MANILA – Downstream communities near the Magat Dam in Isabela are cautioned against flooding as it is likely to continue releasing water as severe Tropical Storm Siony is expected to dump more rains over Northern Luzon.
The water released from the dam flows into Magat River and may cause this waterway to overflow and may cause flooding in some communities, Philippine Atmospheric, Geophysical and Astronomical Services Administration (PAGASA) hydrologist Aileen Abelardo said in an interview on Thursday.
“People living along and near Magat River must prepare for that possibility as we expect rain from ‘Siony’ to raise the dam’s water which is already at a high level,” she said.
She noted that Magat Dam has been spilling water in the aftermath of Super Typhoon Rolly since rain from the tropical cyclone raised its water level.
The spilling operation aims to prevent Magat Dan’s water from rising to a level that might affect the structural integrity of the dam, she continued.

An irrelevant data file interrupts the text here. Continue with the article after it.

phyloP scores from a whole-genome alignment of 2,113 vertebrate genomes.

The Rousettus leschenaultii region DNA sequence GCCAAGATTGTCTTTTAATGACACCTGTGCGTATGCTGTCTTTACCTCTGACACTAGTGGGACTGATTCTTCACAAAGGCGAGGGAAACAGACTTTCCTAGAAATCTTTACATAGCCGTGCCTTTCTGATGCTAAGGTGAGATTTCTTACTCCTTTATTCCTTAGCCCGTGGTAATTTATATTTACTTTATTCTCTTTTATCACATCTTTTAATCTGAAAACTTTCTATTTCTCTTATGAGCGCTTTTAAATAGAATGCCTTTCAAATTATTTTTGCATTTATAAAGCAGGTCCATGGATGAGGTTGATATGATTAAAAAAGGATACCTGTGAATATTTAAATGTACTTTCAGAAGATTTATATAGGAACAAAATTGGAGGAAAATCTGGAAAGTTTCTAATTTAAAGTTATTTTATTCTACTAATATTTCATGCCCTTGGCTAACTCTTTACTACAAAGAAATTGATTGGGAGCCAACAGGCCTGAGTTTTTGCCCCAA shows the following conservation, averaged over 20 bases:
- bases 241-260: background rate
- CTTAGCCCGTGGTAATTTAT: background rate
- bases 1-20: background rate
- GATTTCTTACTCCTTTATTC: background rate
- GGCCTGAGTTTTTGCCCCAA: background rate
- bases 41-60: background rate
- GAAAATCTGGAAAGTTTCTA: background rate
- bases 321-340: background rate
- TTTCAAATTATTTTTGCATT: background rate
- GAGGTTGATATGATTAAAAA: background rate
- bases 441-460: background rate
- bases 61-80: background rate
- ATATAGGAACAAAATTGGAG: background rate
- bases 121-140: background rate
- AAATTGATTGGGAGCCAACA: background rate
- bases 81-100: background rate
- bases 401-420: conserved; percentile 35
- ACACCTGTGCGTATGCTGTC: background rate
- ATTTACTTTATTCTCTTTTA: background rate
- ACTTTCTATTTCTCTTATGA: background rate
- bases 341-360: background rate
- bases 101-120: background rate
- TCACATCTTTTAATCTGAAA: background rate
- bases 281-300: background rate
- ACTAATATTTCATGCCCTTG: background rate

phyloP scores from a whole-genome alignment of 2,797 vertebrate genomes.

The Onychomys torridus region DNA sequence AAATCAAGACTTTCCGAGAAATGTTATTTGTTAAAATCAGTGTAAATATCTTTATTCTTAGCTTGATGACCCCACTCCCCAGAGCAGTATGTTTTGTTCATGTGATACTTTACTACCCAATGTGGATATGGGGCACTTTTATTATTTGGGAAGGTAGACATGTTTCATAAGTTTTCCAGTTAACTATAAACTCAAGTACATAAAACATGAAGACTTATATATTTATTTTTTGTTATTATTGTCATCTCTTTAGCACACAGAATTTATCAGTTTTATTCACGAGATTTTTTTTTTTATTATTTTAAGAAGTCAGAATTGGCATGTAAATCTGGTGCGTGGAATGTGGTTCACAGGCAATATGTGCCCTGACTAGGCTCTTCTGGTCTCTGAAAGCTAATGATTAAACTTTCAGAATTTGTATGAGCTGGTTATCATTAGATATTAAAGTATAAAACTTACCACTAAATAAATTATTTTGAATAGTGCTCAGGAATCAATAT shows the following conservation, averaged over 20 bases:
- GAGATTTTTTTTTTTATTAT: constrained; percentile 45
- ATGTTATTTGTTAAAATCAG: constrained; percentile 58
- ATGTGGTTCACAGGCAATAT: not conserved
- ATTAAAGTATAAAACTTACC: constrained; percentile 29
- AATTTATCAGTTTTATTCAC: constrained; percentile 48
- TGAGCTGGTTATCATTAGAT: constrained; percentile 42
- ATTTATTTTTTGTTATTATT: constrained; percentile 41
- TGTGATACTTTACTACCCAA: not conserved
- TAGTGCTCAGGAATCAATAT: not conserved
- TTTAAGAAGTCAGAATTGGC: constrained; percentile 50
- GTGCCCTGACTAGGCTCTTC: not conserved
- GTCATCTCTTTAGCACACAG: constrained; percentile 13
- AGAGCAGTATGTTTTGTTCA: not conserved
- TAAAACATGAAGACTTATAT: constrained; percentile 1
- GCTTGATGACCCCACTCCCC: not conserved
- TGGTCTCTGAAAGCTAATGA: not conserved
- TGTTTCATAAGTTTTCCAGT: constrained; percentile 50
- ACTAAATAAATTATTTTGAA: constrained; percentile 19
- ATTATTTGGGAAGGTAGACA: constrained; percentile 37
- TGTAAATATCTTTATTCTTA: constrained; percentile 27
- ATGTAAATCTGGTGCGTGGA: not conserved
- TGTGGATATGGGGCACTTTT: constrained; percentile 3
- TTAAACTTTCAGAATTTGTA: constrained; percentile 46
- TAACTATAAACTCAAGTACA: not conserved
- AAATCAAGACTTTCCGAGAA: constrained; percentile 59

On Thursday, PAGASA warned that the water release from the dam may affect the municipalities of Ramon, San Mateo, Aurora, Cabatuan, Luna, Reina Mercedes, Burgos, Naguilian, and Gamu.
“Those municipalities remain at risk for flooding as ‘Siony’ looms,” Abelardo said.
“Siony” is likely to further strengthen into a typhoon. It is likely to make landfall or pass near the vicinity of Batanes or the Babuyan Islands on Friday.
PAGASA weather forecaster Lorie dela Cruz said the outer rainbands of the tropical cyclone are expected to dump rains over Isabela.
“Heavy rainfall is possible there that entire day,” she said.
PAGASA reported Magat Dam’s 6 a.m. water level on Thursday at 188.96 meters or 0.44 meter higher than what it was 24 hours earlier.
This difference in water level is also more than the 0.14 meter-high rise in the 6 a.m. Magat water level on Nov. 4, hence, the continued release of water from the dam.
Abelardo said Magat Dam’s spilling operation is still in progress as of 6 a.m. Thursday.
“Magat watershed received rainfall from isolated thunderstorms and this contributed to a higher rise in the dam’s water on Thursday,” she said.
She also said remaining runoff from “Rolly” rains continued flowing into the dam. Catherine Teves / PNA – northboundasia.com